The Forthcoming Humanitarian Crisis in Venezuela
By admin April 27, 2016

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Venezuela’s economic crisis is not new news. Food and drug shortages as well as other basic daily goods have become part of reality for the Venezuelan population. The crisis, however, is not contained or limited to consumer goods. The country is out of electricity. Guri hydroelectric dam, which provides 75 percent of Venezuela’s electricity, has been experiencing an unprecedented low water level. Venezuelan President, Nicolas Maduro, and other government officials blames the drought and El Niño for the energy crisis. The crisis has been so rampant that the government announced two-day working weeks recently. Vice President Isturiz announced on Tuesday that there will be three days per week of mandatory leave for all non-essential public workers to deal with chronic power shortages across the country.


Venezuela’s resources are so low that even the cash economy is at the risk of implosion. Although inflation rate is estimated to be as high as 700% by the end of 2016, and as a result, shortage of and demand for cash is accelerated, the highest Venezuelan currency note (‘Bolivars’) is still worth 100 bolivars. The central bank commissioned studies as early as 2013 to assess the possibility to introduce 200 and 500 bolivar bank notes. However, the new denominations have never been ordered. On the black market, a 100-bolivar bill has no more value than 10 cents. It is no surprise that Venezuelans have to carry gym bags to pay for a dinner out. Steve Hanke, a professor of applied economics at Johns Hopkins University, who has studies hyperinflation, asserts that governments often add zeroes to bank notes to retain confidence in their currency in times of hyperinflation. However, failing to update the denominations put the cash economy itself to break down.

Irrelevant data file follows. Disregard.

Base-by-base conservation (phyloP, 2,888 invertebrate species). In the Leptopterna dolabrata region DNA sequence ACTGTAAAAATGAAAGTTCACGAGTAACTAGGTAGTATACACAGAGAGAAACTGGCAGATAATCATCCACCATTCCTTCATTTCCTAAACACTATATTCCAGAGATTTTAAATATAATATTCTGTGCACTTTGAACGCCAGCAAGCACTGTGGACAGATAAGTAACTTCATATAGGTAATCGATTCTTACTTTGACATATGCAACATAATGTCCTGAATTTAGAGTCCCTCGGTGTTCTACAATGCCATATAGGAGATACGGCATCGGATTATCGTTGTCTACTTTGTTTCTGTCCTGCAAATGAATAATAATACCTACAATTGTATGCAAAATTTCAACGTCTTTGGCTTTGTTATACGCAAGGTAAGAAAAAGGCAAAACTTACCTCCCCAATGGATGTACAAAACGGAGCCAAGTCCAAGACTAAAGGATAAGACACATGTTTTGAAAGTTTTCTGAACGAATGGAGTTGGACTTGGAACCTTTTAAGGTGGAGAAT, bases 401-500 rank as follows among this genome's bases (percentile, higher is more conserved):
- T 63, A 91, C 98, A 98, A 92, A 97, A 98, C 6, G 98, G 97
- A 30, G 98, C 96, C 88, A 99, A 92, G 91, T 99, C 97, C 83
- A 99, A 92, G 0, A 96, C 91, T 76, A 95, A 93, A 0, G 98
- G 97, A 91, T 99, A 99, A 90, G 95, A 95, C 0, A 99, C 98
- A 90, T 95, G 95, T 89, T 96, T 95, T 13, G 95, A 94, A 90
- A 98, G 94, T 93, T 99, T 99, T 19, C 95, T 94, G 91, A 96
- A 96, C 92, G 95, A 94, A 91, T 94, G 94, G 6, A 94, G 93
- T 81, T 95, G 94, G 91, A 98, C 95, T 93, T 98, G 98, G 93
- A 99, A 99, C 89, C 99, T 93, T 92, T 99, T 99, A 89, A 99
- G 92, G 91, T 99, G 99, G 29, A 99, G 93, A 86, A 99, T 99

While the most fundamental driver of the series of crises in the Venezuelan economy is correctly attributed to the fall of oil prices, Venezuelan opposition blames Maduro’s government for mismanagement. The opposition has also started to collect signatures and necessary forms to impeach Maduro. The current political actions, even if they are implemented successfully, will not result in a turning point in the Venezuelan economy. Any leader after Maduro would be confronted with a collapsed oil industry combined with the energy and financial crisis. Current levels of minimum wages are now only 20 percent of the cost of feeding a family of four. Supermarkets are emptier than ever as lines grow each day in front of them.


If the cash economy collapses in Venezuela, then the chronic economic crisis will turn into an outright humanitarian crisis. With too much risk, even the bank note printing companies would avoid Venezuela. With the current trends, Venezuela would be prone to failed institutions, transnational criminal networks, and a corrupt government. In such a situation, Venezuela would need foreign help to even feed its population on a daily basis. Once that critical day arrives, the Venezuelan problem would no longer be an issue of public policy or mismanagement of the economy. In that scenario, the international community would be dealing with a completely failed state.


For more information:

Venezuela blackouts: ‘We can’t go on living like this’

Venezuela Opposition Starts Gathering Signatures to Oust Maduro

Venezuela Doesn’t Have Enough Money to Pay for Its Money

Venezuela economic crisis means fewer meals, more starch

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